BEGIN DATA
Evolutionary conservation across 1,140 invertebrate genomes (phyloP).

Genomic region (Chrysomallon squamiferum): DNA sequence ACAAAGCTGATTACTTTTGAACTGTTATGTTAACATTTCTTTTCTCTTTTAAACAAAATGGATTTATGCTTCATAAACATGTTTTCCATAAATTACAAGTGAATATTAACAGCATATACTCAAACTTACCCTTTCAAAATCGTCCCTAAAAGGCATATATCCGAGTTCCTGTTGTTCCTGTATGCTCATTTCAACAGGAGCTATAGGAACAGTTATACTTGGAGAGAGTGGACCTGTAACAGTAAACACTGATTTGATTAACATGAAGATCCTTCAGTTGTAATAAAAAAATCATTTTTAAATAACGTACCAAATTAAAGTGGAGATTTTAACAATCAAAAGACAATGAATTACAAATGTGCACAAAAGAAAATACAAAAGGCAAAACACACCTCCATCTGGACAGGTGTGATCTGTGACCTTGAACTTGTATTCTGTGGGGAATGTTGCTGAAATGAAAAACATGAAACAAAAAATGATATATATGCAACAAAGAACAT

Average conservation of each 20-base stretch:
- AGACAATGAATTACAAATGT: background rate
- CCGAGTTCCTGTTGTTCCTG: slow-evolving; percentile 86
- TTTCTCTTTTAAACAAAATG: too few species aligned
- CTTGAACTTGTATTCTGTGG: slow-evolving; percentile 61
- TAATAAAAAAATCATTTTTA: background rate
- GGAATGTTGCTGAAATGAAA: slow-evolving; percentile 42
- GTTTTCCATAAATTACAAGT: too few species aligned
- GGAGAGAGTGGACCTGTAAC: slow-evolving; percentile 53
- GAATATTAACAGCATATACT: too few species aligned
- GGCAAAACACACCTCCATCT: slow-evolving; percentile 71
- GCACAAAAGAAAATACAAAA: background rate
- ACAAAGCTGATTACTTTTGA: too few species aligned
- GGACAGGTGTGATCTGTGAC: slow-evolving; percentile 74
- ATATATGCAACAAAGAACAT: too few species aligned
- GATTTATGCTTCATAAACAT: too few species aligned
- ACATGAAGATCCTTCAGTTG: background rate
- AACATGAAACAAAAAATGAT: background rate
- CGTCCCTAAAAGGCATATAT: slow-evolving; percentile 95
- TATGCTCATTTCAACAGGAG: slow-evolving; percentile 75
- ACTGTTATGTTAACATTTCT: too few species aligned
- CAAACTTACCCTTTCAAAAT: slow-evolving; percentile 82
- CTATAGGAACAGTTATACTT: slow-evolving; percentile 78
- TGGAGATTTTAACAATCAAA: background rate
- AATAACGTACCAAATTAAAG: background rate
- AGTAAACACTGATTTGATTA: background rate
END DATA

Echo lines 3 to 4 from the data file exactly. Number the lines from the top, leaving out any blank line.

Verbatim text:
Average conservation of each 20-base stretch:
- AGACAATGAATTACAAATGT: background rate